Phylogenetic history of the multi-partner endosymbiosis and Erwinia genome evolution

We successfully assembled the genomes of nine Buchnera-Erwinia endosymbiont pairs from Cinara aphids. The Buchnera assemblies resulted in a single circular chromosome and two plasmids that code for leucine (pLeu, circularised) and tryptophan (pTrp, non-circularised) biosynthetic genes, respectively. The genomes of Buchnera are highly conserved in terms of number of genes, and have a size of between 442.57 and 458.25 kilo base pairs with an average G+C content of 23.01%. Average coverages range from 179–6410 × (chromosome), 57–1252 × (pLeu), and 843–9414 × (pTrp) (Supplementary Table S5, Supplementary Material online). These genomes code for an average of 377 proteins, which are largely a subset of those coded by the Buchnera strains harboured by C. cedri, C. tujafilina, and Cinara strobi. Regarding the Erwinia endosymbionts, we recovered a circular chromosome and a circular plasmid for all strains, with average coverages ranging from 38–402× to 63–1682×, respectively.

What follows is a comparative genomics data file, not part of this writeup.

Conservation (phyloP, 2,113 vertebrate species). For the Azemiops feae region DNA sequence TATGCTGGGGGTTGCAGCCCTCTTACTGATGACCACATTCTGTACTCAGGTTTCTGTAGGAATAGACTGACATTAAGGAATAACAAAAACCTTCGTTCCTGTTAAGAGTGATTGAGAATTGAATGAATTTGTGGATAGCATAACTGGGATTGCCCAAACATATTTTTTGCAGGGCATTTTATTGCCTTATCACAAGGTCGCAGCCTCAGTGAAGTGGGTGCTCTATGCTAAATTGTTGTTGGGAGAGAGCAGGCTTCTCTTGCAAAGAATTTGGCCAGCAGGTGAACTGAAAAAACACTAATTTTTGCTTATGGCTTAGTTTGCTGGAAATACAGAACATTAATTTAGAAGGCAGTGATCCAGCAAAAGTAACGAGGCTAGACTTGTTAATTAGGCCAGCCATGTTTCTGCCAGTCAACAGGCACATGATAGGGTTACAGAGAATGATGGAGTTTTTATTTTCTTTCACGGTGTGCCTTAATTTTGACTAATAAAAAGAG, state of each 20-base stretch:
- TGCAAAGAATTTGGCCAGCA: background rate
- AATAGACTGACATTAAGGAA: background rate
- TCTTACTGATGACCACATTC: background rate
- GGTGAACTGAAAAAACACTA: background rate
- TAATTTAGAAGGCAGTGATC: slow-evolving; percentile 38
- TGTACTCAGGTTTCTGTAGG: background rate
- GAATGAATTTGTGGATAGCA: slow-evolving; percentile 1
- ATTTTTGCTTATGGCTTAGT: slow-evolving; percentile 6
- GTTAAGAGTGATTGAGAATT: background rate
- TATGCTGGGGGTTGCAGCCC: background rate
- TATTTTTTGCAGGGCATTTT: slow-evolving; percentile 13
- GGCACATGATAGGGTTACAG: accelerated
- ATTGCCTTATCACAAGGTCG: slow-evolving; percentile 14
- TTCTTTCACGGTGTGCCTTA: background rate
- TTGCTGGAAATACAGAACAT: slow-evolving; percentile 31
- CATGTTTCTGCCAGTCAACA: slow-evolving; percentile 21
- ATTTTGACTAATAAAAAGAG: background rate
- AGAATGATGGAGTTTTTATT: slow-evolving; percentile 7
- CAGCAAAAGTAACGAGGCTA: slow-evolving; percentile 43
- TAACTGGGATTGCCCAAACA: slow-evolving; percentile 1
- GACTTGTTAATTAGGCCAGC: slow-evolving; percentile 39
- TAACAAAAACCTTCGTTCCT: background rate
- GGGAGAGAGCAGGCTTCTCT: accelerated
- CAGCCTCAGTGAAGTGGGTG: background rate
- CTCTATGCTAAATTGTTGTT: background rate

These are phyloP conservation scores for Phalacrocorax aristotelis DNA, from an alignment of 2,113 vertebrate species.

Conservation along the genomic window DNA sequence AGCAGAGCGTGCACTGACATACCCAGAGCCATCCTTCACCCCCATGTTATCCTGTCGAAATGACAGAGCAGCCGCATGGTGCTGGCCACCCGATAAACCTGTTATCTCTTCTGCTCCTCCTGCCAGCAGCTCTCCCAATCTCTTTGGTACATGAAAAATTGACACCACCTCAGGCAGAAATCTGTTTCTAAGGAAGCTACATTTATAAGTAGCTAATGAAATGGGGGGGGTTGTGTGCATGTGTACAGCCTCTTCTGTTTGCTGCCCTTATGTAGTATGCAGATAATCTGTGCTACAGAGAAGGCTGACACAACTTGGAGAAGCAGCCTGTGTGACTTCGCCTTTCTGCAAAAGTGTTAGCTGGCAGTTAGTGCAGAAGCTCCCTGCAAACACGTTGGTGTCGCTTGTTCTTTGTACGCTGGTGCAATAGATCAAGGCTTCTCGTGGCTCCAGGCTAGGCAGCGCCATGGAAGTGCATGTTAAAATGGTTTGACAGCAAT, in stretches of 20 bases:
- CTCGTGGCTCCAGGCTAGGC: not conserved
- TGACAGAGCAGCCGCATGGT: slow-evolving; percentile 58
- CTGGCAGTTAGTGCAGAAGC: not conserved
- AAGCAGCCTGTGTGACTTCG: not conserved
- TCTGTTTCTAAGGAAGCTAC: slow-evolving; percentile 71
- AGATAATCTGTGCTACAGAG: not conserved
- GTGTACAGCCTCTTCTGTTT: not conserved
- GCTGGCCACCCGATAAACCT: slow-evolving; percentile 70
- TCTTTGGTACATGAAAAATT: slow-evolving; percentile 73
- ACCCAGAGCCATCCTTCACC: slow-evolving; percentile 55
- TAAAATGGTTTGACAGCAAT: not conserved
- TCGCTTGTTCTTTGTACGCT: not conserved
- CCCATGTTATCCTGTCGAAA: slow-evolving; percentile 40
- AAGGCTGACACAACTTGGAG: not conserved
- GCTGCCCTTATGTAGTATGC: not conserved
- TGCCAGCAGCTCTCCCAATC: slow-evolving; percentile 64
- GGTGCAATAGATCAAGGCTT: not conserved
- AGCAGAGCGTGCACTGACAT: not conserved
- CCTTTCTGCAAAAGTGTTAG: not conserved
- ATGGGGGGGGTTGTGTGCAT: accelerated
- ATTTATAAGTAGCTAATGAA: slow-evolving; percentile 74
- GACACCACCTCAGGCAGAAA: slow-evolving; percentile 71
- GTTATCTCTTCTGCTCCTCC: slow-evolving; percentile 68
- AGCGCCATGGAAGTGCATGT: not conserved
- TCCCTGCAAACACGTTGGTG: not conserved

In order to infer the origin and stability of the Erwinia symbiont, we built a phylogenetic tree using a set of single-copy core concatenated protein sequences shared across selected Erwinia (representing the nine strains recovered here and the currently-available diversity of the genus) and Pantoea species (Fig. 2a). A similar approach was adopted for Buchnera, we used the nine Buchnera genomes recovered here as well as the Buchnera associated with C. cedri as an outgroup. All Cinara-associated Erwinia endosymbionts (hereafter referred to as simply Erwinia endosymbionts) form a well-supported monophyletic group sister to that of a group of free-living Erwinia species that have been isolated as both pathogenic and non-pathogenic Rosaceae plant symbionts. When comparing the Erwinia endosymbionts’ tree topology versus that of Buchnera from the same aphid species, we observed a congruent evolutionary history between the two endosymbionts.